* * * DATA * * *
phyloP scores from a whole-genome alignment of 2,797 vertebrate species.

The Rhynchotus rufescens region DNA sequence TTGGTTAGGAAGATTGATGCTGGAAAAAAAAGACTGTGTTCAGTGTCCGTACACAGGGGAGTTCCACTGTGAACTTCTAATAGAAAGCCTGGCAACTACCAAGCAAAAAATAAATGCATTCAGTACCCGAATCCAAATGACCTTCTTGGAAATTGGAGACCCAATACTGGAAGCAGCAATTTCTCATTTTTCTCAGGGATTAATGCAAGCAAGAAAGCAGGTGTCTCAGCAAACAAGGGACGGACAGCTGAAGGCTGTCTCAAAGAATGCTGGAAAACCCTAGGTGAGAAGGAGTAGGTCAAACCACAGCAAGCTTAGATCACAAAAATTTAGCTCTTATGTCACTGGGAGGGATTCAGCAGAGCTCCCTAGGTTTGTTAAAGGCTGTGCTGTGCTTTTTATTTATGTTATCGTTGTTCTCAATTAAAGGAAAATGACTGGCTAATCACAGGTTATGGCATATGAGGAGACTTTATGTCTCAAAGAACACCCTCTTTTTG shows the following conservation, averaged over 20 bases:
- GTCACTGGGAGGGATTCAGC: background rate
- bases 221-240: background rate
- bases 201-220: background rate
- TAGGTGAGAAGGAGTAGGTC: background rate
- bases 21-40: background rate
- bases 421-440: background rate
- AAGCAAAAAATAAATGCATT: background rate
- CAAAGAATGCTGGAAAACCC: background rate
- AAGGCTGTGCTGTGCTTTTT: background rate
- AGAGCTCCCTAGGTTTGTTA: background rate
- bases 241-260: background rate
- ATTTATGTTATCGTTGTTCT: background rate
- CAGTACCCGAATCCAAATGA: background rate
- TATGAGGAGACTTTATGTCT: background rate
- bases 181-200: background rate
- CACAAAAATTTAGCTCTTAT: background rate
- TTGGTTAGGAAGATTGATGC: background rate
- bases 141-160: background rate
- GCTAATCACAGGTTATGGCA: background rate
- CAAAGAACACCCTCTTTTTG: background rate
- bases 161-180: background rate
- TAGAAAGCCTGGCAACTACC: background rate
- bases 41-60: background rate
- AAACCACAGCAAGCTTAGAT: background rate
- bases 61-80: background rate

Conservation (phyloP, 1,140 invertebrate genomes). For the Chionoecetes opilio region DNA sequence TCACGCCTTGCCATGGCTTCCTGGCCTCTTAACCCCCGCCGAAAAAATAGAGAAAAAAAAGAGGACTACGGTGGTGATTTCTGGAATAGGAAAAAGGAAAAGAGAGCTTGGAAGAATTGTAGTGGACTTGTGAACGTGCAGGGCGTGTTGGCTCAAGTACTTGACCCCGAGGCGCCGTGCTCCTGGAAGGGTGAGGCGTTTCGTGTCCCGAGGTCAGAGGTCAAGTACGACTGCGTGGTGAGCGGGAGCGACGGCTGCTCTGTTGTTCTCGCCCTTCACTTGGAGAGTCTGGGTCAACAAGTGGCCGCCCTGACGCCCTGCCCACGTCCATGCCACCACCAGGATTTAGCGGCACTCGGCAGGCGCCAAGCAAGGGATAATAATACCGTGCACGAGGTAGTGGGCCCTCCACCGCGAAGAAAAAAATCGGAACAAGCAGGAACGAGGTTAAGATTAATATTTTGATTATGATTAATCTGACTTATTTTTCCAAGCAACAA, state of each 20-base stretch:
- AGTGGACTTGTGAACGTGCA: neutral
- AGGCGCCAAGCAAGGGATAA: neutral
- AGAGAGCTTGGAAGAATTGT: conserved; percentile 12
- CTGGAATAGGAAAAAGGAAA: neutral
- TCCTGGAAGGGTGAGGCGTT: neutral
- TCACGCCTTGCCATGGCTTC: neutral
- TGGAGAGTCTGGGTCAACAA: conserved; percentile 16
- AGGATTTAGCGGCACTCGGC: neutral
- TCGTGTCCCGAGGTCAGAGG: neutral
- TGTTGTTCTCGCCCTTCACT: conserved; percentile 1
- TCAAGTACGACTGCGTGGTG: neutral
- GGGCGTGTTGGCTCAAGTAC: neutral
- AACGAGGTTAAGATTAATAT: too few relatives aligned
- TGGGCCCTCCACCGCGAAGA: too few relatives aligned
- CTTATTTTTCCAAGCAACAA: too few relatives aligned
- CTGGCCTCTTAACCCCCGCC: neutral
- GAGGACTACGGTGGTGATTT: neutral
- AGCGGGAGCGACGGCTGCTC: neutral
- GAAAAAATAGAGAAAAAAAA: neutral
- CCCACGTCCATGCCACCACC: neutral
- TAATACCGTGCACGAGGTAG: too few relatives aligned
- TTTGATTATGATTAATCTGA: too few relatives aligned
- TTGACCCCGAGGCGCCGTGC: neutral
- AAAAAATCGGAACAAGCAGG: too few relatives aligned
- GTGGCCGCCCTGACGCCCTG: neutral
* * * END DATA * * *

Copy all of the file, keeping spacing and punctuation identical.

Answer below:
phyloP scores from a whole-genome alignment of 2,797 vertebrate species.

The Rhynchotus rufescens region DNA sequence TTGGTTAGGAAGATTGATGCTGGAAAAAAAAGACTGTGTTCAGTGTCCGTACACAGGGGAGTTCCACTGTGAACTTCTAATAGAAAGCCTGGCAACTACCAAGCAAAAAATAAATGCATTCAGTACCCGAATCCAAATGACCTTCTTGGAAATTGGAGACCCAATACTGGAAGCAGCAATTTCTCATTTTTCTCAGGGATTAATGCAAGCAAGAAAGCAGGTGTCTCAGCAAACAAGGGACGGACAGCTGAAGGCTGTCTCAAAGAATGCTGGAAAACCCTAGGTGAGAAGGAGTAGGTCAAACCACAGCAAGCTTAGATCACAAAAATTTAGCTCTTATGTCACTGGGAGGGATTCAGCAGAGCTCCCTAGGTTTGTTAAAGGCTGTGCTGTGCTTTTTATTTATGTTATCGTTGTTCTCAATTAAAGGAAAATGACTGGCTAATCACAGGTTATGGCATATGAGGAGACTTTATGTCTCAAAGAACACCCTCTTTTTG shows the following conservation, averaged over 20 bases:
- GTCACTGGGAGGGATTCAGC: background rate
- bases 221-240: background rate
- bases 201-220: background rate
- TAGGTGAGAAGGAGTAGGTC: background rate
- bases 21-40: background rate
- bases 421-440: background rate
- AAGCAAAAAATAAATGCATT: background rate
- CAAAGAATGCTGGAAAACCC: background rate
- AAGGCTGTGCTGTGCTTTTT: background rate
- AGAGCTCCCTAGGTTTGTTA: background rate
- bases 241-260: background rate
- ATTTATGTTATCGTTGTTCT: background rate
- CAGTACCCGAATCCAAATGA: background rate
- TATGAGGAGACTTTATGTCT: background rate
- bases 181-200: background rate
- CACAAAAATTTAGCTCTTAT: background rate
- TTGGTTAGGAAGATTGATGC: background rate
- bases 141-160: background rate
- GCTAATCACAGGTTATGGCA: background rate
- CAAAGAACACCCTCTTTTTG: background rate
- bases 161-180: background rate
- TAGAAAGCCTGGCAACTACC: background rate
- bases 41-60: background rate
- AAACCACAGCAAGCTTAGAT: background rate
- bases 61-80: background rate

Conservation (phyloP, 1,140 invertebrate genomes). For the Chionoecetes opilio region DNA sequence TCACGCCTTGCCATGGCTTCCTGGCCTCTTAACCCCCGCCGAAAAAATAGAGAAAAAAAAGAGGACTACGGTGGTGATTTCTGGAATAGGAAAAAGGAAAAGAGAGCTTGGAAGAATTGTAGTGGACTTGTGAACGTGCAGGGCGTGTTGGCTCAAGTACTTGACCCCGAGGCGCCGTGCTCCTGGAAGGGTGAGGCGTTTCGTGTCCCGAGGTCAGAGGTCAAGTACGACTGCGTGGTGAGCGGGAGCGACGGCTGCTCTGTTGTTCTCGCCCTTCACTTGGAGAGTCTGGGTCAACAAGTGGCCGCCCTGACGCCCTGCCCACGTCCATGCCACCACCAGGATTTAGCGGCACTCGGCAGGCGCCAAGCAAGGGATAATAATACCGTGCACGAGGTAGTGGGCCCTCCACCGCGAAGAAAAAAATCGGAACAAGCAGGAACGAGGTTAAGATTAATATTTTGATTATGATTAATCTGACTTATTTTTCCAAGCAACAA, state of each 20-base stretch:
- AGTGGACTTGTGAACGTGCA: neutral
- AGGCGCCAAGCAAGGGATAA: neutral
- AGAGAGCTTGGAAGAATTGT: conserved; percentile 12
- CTGGAATAGGAAAAAGGAAA: neutral
- TCCTGGAAGGGTGAGGCGTT: neutral
- TCACGCCTTGCCATGGCTTC: neutral
- TGGAGAGTCTGGGTCAACAA: conserved; percentile 16
- AGGATTTAGCGGCACTCGGC: neutral
- TCGTGTCCCGAGGTCAGAGG: neutral
- TGTTGTTCTCGCCCTTCACT: conserved; percentile 1
- TCAAGTACGACTGCGTGGTG: neutral
- GGGCGTGTTGGCTCAAGTAC: neutral
- AACGAGGTTAAGATTAATAT: too few relatives aligned
- TGGGCCCTCCACCGCGAAGA: too few relatives aligned
- CTTATTTTTCCAAGCAACAA: too few relatives aligned
- CTGGCCTCTTAACCCCCGCC: neutral
- GAGGACTACGGTGGTGATTT: neutral
- AGCGGGAGCGACGGCTGCTC: neutral
- GAAAAAATAGAGAAAAAAAA: neutral
- CCCACGTCCATGCCACCACC: neutral
- TAATACCGTGCACGAGGTAG: too few relatives aligned
- TTTGATTATGATTAATCTGA: too few relatives aligned
- TTGACCCCGAGGCGCCGTGC: neutral
- AAAAAATCGGAACAAGCAGG: too few relatives aligned
- GTGGCCGCCCTGACGCCCTG: neutral